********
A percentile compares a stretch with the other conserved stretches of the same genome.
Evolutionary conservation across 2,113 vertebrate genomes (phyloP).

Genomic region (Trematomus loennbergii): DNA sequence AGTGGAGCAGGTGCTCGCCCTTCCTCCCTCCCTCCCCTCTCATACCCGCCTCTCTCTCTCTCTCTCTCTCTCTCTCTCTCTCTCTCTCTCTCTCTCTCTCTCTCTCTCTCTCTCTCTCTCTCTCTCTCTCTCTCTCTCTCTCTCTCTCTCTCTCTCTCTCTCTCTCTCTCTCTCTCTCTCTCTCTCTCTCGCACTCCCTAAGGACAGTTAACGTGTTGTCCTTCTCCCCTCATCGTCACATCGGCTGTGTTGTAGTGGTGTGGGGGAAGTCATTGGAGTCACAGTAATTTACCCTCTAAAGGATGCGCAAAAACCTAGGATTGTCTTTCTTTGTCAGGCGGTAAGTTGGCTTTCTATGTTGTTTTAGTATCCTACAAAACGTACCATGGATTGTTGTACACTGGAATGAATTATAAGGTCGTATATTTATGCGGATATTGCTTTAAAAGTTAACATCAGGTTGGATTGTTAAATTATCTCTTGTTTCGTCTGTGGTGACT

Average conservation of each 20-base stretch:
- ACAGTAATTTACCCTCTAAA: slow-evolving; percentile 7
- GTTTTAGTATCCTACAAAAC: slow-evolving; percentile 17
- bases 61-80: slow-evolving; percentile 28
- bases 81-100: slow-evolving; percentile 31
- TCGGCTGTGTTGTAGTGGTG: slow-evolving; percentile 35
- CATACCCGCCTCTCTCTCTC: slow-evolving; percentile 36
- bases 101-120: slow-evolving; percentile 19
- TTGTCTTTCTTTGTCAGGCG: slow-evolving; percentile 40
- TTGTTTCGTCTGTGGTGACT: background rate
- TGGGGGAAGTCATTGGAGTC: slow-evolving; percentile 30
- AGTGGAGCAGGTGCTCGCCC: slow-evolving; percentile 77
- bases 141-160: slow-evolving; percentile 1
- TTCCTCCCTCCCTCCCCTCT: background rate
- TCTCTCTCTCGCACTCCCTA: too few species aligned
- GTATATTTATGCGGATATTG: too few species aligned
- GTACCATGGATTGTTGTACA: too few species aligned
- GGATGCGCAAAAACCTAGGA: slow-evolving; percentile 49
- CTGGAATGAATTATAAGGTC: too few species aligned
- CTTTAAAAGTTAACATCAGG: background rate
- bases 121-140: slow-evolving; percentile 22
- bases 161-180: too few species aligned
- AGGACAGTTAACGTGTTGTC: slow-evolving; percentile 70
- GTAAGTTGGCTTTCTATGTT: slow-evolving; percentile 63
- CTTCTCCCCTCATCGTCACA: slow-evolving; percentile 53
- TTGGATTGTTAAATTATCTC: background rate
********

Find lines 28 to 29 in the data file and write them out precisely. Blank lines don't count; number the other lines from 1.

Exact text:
- CTTCTCCCCTCATCGTCACA: slow-evolving; percentile 53
- TTGGATTGTTAAATTATCTC: background rate